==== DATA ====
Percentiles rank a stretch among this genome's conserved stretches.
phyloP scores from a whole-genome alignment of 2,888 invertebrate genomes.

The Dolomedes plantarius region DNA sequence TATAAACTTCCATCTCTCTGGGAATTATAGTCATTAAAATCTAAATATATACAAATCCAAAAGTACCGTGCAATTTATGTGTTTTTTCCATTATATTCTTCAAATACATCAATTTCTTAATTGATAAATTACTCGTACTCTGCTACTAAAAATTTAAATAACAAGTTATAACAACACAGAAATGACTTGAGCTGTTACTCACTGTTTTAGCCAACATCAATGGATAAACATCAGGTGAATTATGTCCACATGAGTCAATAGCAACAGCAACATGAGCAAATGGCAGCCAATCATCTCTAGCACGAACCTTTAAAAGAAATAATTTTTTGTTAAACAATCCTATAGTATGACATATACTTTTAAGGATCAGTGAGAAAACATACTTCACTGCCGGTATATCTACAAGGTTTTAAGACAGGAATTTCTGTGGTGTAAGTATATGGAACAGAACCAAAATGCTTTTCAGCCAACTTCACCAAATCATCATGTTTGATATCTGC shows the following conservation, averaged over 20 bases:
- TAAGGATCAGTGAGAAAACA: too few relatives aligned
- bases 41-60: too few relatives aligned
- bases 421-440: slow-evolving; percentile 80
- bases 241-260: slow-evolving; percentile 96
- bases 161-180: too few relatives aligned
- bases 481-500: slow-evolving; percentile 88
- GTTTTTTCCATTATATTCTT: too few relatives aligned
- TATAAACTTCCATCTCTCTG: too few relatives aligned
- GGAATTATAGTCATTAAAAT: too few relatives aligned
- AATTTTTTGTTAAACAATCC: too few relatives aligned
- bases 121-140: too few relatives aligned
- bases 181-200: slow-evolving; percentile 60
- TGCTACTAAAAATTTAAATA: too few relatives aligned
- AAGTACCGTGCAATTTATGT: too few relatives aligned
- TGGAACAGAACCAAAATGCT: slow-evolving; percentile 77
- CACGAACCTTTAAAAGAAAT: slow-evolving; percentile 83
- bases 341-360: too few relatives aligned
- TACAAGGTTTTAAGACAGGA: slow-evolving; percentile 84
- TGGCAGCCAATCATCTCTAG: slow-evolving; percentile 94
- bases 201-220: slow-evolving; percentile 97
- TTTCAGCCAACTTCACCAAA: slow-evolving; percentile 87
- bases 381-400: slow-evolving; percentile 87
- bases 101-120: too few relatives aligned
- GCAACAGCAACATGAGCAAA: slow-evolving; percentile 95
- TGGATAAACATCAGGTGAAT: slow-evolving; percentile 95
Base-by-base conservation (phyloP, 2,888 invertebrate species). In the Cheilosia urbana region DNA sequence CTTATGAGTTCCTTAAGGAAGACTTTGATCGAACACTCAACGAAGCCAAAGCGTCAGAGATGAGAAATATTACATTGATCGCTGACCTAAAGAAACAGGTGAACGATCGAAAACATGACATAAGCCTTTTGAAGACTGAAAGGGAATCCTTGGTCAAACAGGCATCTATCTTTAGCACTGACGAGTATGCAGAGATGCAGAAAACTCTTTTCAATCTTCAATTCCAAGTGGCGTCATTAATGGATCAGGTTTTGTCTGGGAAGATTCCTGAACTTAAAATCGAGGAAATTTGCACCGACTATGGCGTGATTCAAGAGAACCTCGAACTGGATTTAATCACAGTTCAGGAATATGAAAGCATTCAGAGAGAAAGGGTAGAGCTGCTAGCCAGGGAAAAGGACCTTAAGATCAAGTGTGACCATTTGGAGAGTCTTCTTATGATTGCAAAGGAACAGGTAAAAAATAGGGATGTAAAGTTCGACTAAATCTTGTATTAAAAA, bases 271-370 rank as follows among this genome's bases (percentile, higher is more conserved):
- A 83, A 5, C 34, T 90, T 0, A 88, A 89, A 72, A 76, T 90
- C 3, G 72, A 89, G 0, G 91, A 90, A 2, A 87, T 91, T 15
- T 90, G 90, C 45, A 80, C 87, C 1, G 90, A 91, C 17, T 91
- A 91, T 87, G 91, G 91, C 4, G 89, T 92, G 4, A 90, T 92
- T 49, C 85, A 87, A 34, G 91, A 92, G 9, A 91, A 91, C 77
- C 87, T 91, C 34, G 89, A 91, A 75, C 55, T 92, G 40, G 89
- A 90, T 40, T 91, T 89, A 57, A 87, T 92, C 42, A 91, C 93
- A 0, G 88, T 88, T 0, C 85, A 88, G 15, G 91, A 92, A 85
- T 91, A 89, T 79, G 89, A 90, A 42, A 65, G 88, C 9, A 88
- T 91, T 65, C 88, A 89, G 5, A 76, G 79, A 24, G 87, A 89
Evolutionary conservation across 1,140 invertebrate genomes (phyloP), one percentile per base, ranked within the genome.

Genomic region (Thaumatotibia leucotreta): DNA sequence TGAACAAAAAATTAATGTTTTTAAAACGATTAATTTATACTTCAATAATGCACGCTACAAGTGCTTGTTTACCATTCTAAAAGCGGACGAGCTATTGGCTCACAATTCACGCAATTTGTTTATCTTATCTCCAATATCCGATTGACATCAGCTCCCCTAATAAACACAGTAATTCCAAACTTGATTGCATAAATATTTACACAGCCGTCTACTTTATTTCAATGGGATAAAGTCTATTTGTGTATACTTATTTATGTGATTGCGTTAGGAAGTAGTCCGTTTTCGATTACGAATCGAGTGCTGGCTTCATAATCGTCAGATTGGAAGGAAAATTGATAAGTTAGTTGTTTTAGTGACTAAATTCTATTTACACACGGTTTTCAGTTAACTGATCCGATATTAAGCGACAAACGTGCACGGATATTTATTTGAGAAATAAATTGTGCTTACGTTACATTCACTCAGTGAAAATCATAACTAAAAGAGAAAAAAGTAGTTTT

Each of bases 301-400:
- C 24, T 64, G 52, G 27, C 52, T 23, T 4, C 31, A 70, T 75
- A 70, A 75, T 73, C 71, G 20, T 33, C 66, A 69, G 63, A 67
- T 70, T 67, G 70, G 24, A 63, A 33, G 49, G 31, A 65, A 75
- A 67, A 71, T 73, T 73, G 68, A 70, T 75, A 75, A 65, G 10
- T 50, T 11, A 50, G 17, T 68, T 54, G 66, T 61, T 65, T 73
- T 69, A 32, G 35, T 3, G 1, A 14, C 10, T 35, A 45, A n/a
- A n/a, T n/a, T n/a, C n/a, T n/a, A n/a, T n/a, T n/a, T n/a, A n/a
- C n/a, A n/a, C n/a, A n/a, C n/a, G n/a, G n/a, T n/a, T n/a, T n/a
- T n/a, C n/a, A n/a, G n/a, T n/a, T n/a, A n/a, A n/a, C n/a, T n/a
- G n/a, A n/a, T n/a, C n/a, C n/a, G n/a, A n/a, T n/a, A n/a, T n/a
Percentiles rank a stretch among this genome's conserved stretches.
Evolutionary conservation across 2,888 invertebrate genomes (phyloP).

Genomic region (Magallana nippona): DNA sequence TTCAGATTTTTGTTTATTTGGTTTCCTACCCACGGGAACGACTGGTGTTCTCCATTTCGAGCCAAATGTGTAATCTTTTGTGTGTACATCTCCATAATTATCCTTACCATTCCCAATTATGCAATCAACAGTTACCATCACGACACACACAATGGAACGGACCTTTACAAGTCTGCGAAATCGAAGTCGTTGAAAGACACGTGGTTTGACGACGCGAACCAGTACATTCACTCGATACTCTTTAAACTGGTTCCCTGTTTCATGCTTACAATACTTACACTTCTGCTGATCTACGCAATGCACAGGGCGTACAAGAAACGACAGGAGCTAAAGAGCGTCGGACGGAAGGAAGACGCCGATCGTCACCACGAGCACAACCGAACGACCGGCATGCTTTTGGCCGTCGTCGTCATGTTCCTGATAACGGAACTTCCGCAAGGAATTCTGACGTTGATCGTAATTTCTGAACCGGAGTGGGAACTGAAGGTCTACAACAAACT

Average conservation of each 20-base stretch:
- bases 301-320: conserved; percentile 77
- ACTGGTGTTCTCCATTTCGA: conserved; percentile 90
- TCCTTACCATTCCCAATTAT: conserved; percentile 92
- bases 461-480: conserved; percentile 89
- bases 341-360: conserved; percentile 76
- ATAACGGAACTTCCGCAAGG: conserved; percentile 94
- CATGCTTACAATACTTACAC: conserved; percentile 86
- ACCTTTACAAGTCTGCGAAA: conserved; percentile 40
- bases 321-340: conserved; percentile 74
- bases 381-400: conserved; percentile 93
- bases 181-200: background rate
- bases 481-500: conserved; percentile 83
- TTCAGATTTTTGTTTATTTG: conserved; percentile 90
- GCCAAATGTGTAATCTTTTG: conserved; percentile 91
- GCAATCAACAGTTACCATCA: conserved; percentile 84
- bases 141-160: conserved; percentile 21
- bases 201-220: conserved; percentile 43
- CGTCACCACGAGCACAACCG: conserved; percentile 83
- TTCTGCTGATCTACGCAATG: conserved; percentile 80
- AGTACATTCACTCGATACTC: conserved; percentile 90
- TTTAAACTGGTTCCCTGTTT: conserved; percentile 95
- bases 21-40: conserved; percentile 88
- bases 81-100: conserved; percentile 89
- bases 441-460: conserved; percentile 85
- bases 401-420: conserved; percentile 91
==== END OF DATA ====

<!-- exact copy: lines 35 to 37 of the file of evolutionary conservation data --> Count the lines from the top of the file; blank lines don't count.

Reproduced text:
- C 87, T 91, C 34, G 89, A 91, A 75, C 55, T 92, G 40, G 89
- A 90, T 40, T 91, T 89, A 57, A 87, T 92, C 42, A 91, C 93
- A 0, G 88, T 88, T 0, C 85, A 88, G 15, G 91, A 92, A 85